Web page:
Last updated on September 2nd, 2022 at 04:16 am
Taro was a young, able-bodied man who lived with his parents outside a small village near the hillside. He was a woodcutter by profession and very dutiful towards his parents. The low-income family of three sustained themselves only on Taro’s meager income as the parents had grown old and were unable to work anymore. Taro, the polite and ever dutiful son, would constantly worry about his parents increasing weakness due to old age. He wanted to earn more money for his family, to keep them comfortable and healthy, especially during the cold winter months.
Taro’s Reward Summary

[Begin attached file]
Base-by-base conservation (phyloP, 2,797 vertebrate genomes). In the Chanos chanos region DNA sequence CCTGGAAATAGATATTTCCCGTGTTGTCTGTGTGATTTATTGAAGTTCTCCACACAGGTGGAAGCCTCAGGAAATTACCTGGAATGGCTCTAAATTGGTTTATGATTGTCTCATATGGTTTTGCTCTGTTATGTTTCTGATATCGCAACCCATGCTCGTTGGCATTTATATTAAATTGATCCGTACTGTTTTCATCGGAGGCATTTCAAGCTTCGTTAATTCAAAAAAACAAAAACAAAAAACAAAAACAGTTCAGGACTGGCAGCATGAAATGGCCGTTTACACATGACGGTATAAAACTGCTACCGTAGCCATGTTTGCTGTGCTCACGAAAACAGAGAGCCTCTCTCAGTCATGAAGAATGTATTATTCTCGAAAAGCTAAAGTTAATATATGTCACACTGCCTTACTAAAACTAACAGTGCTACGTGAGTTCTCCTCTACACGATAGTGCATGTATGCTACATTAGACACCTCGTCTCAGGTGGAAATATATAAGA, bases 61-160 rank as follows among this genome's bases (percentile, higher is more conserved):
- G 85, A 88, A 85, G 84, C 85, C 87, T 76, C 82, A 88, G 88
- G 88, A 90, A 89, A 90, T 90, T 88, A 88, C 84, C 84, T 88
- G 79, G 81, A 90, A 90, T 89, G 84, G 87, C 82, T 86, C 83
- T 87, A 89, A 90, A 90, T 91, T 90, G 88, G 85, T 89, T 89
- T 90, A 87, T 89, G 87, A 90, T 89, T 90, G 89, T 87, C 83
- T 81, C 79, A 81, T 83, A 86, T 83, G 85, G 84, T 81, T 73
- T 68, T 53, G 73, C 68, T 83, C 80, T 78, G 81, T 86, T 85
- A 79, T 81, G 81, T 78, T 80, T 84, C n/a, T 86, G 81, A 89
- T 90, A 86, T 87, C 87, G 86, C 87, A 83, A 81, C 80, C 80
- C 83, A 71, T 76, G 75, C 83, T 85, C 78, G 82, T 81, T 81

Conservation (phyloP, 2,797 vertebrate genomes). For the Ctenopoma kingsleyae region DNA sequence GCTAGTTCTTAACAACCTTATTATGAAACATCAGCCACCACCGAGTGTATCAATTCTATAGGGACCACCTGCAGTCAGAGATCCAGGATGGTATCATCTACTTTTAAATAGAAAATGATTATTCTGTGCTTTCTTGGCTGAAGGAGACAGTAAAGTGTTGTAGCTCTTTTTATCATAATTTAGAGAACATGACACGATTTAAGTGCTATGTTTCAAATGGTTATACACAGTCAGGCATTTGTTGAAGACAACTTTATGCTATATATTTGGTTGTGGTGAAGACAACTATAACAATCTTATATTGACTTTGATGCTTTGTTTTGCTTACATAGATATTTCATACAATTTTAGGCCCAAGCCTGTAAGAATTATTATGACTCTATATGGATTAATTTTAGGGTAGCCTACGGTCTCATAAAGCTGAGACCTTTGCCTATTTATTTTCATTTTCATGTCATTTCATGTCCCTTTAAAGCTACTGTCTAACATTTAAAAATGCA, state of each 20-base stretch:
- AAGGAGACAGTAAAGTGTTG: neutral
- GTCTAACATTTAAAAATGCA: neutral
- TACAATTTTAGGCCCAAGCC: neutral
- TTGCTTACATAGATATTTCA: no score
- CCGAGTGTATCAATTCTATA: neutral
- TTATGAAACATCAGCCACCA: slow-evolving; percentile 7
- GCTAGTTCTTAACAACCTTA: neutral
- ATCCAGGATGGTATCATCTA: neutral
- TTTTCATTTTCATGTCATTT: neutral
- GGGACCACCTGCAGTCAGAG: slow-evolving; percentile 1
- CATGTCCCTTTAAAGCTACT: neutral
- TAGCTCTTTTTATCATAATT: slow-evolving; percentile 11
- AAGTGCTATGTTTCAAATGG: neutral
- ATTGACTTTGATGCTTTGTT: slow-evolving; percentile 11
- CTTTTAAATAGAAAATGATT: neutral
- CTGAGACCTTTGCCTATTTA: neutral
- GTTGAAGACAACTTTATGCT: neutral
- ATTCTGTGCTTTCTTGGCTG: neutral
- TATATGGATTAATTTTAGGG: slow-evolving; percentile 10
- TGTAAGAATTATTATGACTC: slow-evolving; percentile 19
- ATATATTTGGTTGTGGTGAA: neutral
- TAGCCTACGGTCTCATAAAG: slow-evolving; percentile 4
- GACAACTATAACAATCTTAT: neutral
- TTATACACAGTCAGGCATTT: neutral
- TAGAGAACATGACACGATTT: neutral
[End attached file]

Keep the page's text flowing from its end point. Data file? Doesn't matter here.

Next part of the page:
However, no matter how hard Taro worked, he earned significantly less and could not buy everything his parents required. In the evenings, they would all huddle together as a family for warmth and companionship. On one such winter evening, a cold wind began to blow and entered their small hut through tiny cracks in the walls. The wind was freezing the bones of the elderly parents, and they all felt chilled as it whistled by making noises. While they shivered, the old father sighed and said that he wished he had a cup of ‘saké’ which would warm his frail body and strengthen his heart against the cold – “I wish I had a cup of saké; it would warm me and do my old heart good.” Saké is a traditional Japanese beverage and a delightful hot drink that could cheer up anyone during the cold seasons. It is a widely popular drink which makes it expensive and not easily attainable by common men of the village.